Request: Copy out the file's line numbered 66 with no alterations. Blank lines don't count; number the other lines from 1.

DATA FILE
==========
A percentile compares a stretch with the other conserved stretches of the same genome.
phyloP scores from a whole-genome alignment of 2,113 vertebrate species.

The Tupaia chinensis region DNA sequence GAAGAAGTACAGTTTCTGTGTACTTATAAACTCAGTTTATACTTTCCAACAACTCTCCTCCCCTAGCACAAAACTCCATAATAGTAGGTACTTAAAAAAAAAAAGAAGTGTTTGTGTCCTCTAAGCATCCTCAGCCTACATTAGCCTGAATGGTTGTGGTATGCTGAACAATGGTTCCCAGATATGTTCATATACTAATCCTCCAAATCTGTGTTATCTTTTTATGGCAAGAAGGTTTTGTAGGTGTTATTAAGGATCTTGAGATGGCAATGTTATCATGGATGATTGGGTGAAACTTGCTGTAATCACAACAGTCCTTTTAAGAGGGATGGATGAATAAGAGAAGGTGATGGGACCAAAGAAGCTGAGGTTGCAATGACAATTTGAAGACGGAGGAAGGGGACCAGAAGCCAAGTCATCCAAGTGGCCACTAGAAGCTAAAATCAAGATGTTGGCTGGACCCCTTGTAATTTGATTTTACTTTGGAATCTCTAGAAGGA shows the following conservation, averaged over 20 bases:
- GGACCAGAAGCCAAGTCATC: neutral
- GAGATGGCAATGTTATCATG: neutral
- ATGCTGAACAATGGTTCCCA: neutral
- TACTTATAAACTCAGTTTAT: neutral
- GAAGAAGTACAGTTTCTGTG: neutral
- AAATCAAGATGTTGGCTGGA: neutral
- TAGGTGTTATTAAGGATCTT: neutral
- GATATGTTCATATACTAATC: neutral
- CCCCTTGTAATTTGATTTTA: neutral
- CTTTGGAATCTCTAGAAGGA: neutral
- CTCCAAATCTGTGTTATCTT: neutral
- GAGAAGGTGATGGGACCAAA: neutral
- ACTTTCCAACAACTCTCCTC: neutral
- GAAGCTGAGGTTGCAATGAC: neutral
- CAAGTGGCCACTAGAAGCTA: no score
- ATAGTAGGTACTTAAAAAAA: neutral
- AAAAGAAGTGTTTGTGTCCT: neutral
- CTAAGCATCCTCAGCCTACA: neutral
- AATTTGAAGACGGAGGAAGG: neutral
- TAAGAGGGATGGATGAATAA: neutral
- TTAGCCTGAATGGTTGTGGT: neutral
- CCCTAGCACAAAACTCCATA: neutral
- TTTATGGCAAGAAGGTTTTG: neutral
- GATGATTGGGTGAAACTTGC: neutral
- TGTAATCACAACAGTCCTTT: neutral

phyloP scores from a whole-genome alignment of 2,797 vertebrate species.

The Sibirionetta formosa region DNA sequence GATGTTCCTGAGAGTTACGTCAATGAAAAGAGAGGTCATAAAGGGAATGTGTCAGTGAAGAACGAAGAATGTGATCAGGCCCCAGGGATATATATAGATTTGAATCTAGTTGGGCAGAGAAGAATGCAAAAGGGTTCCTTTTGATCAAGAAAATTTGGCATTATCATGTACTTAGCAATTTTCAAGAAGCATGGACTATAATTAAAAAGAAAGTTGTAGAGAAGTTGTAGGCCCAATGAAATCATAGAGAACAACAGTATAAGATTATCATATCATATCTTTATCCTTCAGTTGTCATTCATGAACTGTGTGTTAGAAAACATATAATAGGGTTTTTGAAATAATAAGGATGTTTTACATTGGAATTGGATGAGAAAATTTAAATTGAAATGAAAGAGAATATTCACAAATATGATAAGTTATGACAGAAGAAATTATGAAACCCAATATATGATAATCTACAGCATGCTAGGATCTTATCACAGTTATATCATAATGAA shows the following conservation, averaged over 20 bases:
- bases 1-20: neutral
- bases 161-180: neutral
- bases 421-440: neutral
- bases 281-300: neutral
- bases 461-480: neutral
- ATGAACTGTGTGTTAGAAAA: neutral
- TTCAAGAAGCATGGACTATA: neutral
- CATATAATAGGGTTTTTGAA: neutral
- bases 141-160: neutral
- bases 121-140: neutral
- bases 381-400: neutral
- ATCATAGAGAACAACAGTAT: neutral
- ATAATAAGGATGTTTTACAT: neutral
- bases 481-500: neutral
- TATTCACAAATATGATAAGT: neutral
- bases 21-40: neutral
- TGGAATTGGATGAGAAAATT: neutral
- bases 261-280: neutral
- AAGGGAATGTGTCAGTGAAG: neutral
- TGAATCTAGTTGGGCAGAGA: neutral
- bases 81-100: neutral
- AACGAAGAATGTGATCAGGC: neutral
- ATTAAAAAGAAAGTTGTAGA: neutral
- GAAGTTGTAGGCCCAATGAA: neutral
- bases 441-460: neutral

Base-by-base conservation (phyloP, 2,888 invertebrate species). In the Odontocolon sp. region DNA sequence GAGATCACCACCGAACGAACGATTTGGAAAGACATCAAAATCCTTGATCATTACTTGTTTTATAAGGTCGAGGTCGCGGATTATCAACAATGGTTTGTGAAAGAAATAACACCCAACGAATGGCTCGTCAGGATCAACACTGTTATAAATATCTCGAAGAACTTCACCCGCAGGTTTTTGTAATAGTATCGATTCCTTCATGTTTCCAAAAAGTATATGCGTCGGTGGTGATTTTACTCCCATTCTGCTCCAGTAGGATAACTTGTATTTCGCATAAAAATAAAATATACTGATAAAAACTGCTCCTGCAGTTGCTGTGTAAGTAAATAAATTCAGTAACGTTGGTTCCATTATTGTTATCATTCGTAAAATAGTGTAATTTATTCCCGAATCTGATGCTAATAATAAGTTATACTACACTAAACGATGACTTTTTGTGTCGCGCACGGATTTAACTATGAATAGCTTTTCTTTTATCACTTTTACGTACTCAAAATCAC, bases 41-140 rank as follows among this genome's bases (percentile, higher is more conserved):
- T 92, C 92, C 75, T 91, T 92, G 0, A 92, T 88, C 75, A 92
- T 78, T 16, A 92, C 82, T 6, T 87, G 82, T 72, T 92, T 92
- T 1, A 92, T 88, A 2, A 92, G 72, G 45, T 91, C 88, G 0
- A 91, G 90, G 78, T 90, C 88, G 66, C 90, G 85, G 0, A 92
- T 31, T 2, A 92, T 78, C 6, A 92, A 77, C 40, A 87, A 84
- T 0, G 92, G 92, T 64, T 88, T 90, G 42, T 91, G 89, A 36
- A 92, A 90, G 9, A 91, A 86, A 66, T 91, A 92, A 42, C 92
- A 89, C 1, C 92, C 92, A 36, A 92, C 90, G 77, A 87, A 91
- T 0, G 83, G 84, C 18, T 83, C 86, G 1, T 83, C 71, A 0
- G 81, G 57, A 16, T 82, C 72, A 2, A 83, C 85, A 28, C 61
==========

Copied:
- G 81, G 57, A 16, T 82, C 72, A 2, A 83, C 85, A 28, C 61